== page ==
Stage 4: The newest stage. The one I'm just now beginning to experience. It begins with Facebook Labor updates, centimeters dialated, contraction counting ... And all of the sudden, barely hours later, I'm hit with the stark truth: My friend is now a Mommy. Forever changed, forever. It takes a couple days to understand--she is a Mom. A Mother. A Mama. She is my age, and yet, has a baby. She does, and I don't. I get very apprehensive about seeing my Mommy friend and her new precious angel. I get very emotional, and I want to run and hide. I don't want people to pity me when they see me around the new baby. I just want to be gone, away from the babies. This stage is frustrating to me, because I wish I could just freaking be excited for my friend. But, in my life right now, I just can't. There is so much more for me to deal with first, to work through and accept. See, it's because I should be carting a two year old on my hip when I go to visit these new babies. I should be an experienced mother by now. Instead, I'm just not.
I thought this was it. I thought it was Four stages and I was
forever stuck in the "My Friend is a Mommy?!" stage.
Turns out, thankfully, I was wrong.
Stage 5: I hold the baby. My wounded soul is bandaged; my heart swells with tentative hope. On Sunday, a brand new beautiful baby was thrust into my arms, all 6 pounds something ounces of her ... and I starting bawling. Bawling out of pent up fear and confusion (see Stage 4), bawling out of months of emotion spent on acknowledging, and accepting this little one's existence (see Stages 2 and 3), bawling out of jealousy and bitterness melting away and hope seeping into the empty space. Bawling, just bawling. Because I don't know what else to do. I don't know anything anymore, except that now, months later, the baby is here. Unlike my babies, this one came to be. This one was used by God (already! She's like, a week old and being used by the Lord!) to touch my soul, and remind me of the glimmer of HOPE that I've stuffed down and covered up with my nasty reality, bitterness, fertility treatments, and angry blogs.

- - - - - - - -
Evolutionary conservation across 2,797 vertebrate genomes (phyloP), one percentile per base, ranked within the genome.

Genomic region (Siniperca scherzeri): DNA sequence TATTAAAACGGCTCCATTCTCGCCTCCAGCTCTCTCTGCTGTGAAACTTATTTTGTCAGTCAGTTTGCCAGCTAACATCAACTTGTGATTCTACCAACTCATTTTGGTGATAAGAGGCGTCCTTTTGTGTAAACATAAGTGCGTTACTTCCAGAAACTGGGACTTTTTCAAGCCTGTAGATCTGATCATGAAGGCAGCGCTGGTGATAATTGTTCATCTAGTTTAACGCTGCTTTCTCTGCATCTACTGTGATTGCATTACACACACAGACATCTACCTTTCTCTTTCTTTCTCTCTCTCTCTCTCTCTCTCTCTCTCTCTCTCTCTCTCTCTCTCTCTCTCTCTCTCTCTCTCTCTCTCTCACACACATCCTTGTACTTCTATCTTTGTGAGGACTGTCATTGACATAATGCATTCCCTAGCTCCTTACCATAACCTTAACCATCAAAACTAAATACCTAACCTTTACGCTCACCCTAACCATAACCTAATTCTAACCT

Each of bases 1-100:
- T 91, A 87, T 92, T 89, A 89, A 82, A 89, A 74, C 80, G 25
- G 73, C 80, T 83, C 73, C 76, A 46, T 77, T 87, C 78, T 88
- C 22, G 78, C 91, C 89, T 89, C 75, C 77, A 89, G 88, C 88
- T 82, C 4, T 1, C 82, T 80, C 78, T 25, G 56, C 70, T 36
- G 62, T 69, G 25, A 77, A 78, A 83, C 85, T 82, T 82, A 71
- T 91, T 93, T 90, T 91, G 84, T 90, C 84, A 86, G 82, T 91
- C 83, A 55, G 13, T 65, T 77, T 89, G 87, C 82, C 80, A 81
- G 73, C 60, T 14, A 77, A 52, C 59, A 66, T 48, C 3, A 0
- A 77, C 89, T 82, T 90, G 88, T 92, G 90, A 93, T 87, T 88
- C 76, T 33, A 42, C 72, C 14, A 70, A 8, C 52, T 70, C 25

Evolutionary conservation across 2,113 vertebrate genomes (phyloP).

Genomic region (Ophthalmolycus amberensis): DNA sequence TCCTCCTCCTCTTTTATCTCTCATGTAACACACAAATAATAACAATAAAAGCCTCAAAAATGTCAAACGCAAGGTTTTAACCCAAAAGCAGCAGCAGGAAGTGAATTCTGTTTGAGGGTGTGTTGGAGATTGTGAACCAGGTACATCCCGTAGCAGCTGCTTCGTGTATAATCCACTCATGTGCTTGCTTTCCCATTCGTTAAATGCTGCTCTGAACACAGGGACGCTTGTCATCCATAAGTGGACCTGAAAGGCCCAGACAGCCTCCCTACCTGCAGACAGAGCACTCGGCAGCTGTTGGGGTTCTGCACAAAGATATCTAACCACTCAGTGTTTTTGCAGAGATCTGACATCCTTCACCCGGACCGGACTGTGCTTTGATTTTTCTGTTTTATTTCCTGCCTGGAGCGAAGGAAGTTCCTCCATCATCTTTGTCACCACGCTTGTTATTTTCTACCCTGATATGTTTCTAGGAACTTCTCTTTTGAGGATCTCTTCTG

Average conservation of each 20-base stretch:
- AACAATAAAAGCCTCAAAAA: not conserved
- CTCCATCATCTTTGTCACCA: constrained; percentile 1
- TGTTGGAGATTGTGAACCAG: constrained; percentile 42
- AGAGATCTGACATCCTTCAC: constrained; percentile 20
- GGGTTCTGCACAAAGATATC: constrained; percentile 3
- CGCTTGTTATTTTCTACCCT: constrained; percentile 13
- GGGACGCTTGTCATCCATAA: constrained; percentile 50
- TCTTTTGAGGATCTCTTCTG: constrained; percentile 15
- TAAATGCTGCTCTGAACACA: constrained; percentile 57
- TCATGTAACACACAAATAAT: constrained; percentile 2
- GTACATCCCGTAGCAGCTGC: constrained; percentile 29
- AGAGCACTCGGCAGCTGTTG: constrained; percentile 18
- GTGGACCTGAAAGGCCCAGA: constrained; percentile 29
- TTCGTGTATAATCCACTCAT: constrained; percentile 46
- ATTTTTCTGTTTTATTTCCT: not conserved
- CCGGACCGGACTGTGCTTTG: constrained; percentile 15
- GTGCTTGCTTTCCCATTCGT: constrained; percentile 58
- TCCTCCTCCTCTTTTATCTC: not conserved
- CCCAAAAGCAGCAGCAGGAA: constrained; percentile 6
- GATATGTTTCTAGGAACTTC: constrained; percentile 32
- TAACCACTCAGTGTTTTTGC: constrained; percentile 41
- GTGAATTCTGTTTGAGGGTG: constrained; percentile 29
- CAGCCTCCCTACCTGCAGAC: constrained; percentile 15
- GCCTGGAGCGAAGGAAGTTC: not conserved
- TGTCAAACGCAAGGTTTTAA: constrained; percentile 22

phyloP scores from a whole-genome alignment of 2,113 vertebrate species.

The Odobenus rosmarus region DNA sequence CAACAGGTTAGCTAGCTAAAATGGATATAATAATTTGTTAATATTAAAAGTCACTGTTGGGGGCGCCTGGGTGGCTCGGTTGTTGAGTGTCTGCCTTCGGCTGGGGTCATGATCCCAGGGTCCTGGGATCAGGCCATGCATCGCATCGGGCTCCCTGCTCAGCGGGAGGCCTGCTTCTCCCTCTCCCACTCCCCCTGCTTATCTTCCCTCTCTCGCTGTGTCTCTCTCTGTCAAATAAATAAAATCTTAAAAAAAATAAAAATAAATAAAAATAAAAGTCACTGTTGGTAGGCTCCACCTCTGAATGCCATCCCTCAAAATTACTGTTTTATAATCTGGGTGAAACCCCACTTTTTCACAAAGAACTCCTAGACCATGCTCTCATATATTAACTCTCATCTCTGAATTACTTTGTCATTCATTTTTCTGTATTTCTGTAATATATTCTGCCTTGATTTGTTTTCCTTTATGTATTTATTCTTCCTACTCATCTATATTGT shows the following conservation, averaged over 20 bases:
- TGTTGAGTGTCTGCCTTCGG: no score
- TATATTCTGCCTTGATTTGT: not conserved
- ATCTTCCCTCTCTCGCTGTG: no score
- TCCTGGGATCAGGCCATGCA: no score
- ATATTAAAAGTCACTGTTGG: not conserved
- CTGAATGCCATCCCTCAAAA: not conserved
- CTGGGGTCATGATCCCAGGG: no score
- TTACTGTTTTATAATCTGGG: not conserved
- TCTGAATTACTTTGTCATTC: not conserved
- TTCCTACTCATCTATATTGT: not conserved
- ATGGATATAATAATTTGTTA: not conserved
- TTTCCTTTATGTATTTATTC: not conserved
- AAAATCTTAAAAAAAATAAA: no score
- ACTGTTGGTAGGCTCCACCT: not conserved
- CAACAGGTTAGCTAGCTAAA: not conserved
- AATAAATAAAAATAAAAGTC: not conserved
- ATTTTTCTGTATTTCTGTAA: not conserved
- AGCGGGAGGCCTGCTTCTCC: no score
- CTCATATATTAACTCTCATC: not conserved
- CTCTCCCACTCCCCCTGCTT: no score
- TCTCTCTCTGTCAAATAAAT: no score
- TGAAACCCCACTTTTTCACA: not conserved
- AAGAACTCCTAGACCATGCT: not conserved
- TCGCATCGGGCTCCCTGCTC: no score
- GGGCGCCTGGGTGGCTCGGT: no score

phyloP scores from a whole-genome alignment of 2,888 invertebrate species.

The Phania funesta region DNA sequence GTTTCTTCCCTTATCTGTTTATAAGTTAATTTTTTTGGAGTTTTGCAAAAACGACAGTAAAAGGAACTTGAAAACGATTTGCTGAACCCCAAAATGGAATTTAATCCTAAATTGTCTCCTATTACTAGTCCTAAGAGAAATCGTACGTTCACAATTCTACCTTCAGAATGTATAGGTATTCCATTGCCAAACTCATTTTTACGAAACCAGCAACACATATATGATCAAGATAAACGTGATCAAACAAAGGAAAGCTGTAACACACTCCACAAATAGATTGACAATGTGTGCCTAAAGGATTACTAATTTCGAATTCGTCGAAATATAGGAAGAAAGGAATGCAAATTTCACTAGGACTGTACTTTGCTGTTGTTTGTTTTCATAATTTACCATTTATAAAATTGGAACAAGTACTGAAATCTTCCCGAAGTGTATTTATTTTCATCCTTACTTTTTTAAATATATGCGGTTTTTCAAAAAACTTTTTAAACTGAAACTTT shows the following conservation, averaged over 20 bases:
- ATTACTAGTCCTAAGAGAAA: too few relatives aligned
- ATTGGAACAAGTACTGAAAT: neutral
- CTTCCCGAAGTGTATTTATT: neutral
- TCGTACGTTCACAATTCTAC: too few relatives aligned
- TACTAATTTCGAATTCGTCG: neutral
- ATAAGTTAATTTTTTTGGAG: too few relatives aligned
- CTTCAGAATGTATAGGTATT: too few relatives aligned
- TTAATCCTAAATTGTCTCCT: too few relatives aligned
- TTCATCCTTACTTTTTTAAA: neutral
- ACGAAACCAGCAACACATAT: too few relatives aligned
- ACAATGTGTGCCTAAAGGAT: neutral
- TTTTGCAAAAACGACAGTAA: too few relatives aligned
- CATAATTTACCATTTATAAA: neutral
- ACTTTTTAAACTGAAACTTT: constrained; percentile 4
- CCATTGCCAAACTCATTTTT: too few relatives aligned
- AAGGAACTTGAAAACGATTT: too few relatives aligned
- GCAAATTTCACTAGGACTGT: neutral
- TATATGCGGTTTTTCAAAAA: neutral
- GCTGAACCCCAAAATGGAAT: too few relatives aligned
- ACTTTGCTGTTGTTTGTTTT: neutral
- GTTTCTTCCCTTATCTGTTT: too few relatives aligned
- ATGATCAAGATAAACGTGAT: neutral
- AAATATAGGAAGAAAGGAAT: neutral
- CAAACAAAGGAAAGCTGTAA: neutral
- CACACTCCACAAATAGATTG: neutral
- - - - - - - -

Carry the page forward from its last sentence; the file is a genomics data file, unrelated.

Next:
The Stages of Pregnancy ... each one is so difficult for my wounded,trembling heart to take. And yet, here I am, in each of those stages at various times, often overlapping stages, doubling up on stages, stuck in certain stages and all the while, wondering when I get a turn. When my little angel will appear and finally allow me to experience the real stages of pregnancy. Not just the stages of all of my friends'. I guess only time will tell, since God is being pretty silent. For now, at least I can hold my friends' babies and be reminded, even if just for a little while, of the amazing miracle of HOPE.